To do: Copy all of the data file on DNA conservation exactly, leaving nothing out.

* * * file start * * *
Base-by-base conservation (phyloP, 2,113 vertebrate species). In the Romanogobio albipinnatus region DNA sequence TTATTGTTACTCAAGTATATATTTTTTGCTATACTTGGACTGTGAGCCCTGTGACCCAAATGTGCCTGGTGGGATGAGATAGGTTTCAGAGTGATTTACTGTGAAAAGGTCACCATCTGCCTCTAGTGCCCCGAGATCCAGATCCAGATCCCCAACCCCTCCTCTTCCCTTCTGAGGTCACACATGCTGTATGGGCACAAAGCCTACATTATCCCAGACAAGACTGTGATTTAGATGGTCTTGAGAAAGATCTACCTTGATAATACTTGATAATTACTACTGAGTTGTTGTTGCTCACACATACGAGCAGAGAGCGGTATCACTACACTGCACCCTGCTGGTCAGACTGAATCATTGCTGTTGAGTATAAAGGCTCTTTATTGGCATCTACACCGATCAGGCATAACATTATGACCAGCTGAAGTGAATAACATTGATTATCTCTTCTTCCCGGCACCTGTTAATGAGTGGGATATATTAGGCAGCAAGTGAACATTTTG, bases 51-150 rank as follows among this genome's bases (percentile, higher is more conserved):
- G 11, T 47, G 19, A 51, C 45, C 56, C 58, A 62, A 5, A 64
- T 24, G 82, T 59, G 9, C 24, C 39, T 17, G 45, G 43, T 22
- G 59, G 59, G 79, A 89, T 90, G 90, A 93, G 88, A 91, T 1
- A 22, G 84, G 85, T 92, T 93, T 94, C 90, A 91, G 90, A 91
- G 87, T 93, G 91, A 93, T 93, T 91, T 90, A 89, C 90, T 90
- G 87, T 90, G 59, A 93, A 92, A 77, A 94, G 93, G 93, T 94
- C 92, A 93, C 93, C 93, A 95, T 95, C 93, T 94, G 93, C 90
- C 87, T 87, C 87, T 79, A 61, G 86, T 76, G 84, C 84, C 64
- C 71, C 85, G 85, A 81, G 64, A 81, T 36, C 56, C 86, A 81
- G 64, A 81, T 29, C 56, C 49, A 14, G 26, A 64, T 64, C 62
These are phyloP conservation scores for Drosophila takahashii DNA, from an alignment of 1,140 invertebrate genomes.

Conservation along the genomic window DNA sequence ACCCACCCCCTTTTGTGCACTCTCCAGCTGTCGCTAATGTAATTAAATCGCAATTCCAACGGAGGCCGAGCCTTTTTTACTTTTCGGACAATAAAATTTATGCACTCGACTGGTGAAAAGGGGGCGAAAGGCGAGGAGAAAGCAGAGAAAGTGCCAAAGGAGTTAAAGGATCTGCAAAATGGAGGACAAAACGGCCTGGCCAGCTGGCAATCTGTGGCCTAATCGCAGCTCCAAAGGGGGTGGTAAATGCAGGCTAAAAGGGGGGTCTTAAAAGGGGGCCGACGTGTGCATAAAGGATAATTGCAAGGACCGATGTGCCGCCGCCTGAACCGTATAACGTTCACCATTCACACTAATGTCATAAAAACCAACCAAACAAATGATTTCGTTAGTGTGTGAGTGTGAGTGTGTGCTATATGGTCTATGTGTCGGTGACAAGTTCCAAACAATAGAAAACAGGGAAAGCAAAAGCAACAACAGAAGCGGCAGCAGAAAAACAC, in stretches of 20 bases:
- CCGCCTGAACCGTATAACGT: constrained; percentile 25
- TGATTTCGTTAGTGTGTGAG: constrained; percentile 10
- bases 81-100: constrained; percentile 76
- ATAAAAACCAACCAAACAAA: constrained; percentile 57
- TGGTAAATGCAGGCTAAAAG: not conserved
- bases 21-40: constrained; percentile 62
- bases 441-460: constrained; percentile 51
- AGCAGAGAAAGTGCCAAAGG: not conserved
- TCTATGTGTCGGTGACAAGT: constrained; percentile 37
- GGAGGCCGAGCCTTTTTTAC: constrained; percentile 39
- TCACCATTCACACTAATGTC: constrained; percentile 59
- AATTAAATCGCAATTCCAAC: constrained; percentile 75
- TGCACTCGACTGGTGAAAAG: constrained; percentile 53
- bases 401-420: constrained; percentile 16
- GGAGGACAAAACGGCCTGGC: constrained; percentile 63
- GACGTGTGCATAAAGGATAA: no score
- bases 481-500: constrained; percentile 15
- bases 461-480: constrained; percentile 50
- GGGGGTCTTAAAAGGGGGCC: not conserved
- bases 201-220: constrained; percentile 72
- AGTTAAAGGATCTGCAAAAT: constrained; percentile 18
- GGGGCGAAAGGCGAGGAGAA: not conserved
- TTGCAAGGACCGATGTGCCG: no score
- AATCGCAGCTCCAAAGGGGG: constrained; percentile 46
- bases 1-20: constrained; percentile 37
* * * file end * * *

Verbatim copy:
Base-by-base conservation (phyloP, 2,113 vertebrate species). In the Romanogobio albipinnatus region DNA sequence TTATTGTTACTCAAGTATATATTTTTTGCTATACTTGGACTGTGAGCCCTGTGACCCAAATGTGCCTGGTGGGATGAGATAGGTTTCAGAGTGATTTACTGTGAAAAGGTCACCATCTGCCTCTAGTGCCCCGAGATCCAGATCCAGATCCCCAACCCCTCCTCTTCCCTTCTGAGGTCACACATGCTGTATGGGCACAAAGCCTACATTATCCCAGACAAGACTGTGATTTAGATGGTCTTGAGAAAGATCTACCTTGATAATACTTGATAATTACTACTGAGTTGTTGTTGCTCACACATACGAGCAGAGAGCGGTATCACTACACTGCACCCTGCTGGTCAGACTGAATCATTGCTGTTGAGTATAAAGGCTCTTTATTGGCATCTACACCGATCAGGCATAACATTATGACCAGCTGAAGTGAATAACATTGATTATCTCTTCTTCCCGGCACCTGTTAATGAGTGGGATATATTAGGCAGCAAGTGAACATTTTG, bases 51-150 rank as follows among this genome's bases (percentile, higher is more conserved):
- G 11, T 47, G 19, A 51, C 45, C 56, C 58, A 62, A 5, A 64
- T 24, G 82, T 59, G 9, C 24, C 39, T 17, G 45, G 43, T 22
- G 59, G 59, G 79, A 89, T 90, G 90, A 93, G 88, A 91, T 1
- A 22, G 84, G 85, T 92, T 93, T 94, C 90, A 91, G 90, A 91
- G 87, T 93, G 91, A 93, T 93, T 91, T 90, A 89, C 90, T 90
- G 87, T 90, G 59, A 93, A 92, A 77, A 94, G 93, G 93, T 94
- C 92, A 93, C 93, C 93, A 95, T 95, C 93, T 94, G 93, C 90
- C 87, T 87, C 87, T 79, A 61, G 86, T 76, G 84, C 84, C 64
- C 71, C 85, G 85, A 81, G 64, A 81, T 36, C 56, C 86, A 81
- G 64, A 81, T 29, C 56, C 49, A 14, G 26, A 64, T 64, C 62
These are phyloP conservation scores for Drosophila takahashii DNA, from an alignment of 1,140 invertebrate genomes.

Conservation along the genomic window DNA sequence ACCCACCCCCTTTTGTGCACTCTCCAGCTGTCGCTAATGTAATTAAATCGCAATTCCAACGGAGGCCGAGCCTTTTTTACTTTTCGGACAATAAAATTTATGCACTCGACTGGTGAAAAGGGGGCGAAAGGCGAGGAGAAAGCAGAGAAAGTGCCAAAGGAGTTAAAGGATCTGCAAAATGGAGGACAAAACGGCCTGGCCAGCTGGCAATCTGTGGCCTAATCGCAGCTCCAAAGGGGGTGGTAAATGCAGGCTAAAAGGGGGGTCTTAAAAGGGGGCCGACGTGTGCATAAAGGATAATTGCAAGGACCGATGTGCCGCCGCCTGAACCGTATAACGTTCACCATTCACACTAATGTCATAAAAACCAACCAAACAAATGATTTCGTTAGTGTGTGAGTGTGAGTGTGTGCTATATGGTCTATGTGTCGGTGACAAGTTCCAAACAATAGAAAACAGGGAAAGCAAAAGCAACAACAGAAGCGGCAGCAGAAAAACAC, in stretches of 20 bases:
- CCGCCTGAACCGTATAACGT: constrained; percentile 25
- TGATTTCGTTAGTGTGTGAG: constrained; percentile 10
- bases 81-100: constrained; percentile 76
- ATAAAAACCAACCAAACAAA: constrained; percentile 57
- TGGTAAATGCAGGCTAAAAG: not conserved
- bases 21-40: constrained; percentile 62
- bases 441-460: constrained; percentile 51
- AGCAGAGAAAGTGCCAAAGG: not conserved
- TCTATGTGTCGGTGACAAGT: constrained; percentile 37
- GGAGGCCGAGCCTTTTTTAC: constrained; percentile 39
- TCACCATTCACACTAATGTC: constrained; percentile 59
- AATTAAATCGCAATTCCAAC: constrained; percentile 75
- TGCACTCGACTGGTGAAAAG: constrained; percentile 53
- bases 401-420: constrained; percentile 16
- GGAGGACAAAACGGCCTGGC: constrained; percentile 63
- GACGTGTGCATAAAGGATAA: no score
- bases 481-500: constrained; percentile 15
- bases 461-480: constrained; percentile 50
- GGGGGTCTTAAAAGGGGGCC: not conserved
- bases 201-220: constrained; percentile 72
- AGTTAAAGGATCTGCAAAAT: constrained; percentile 18
- GGGGCGAAAGGCGAGGAGAA: not conserved
- TTGCAAGGACCGATGTGCCG: no score
- AATCGCAGCTCCAAAGGGGG: constrained; percentile 46
- bases 1-20: constrained; percentile 37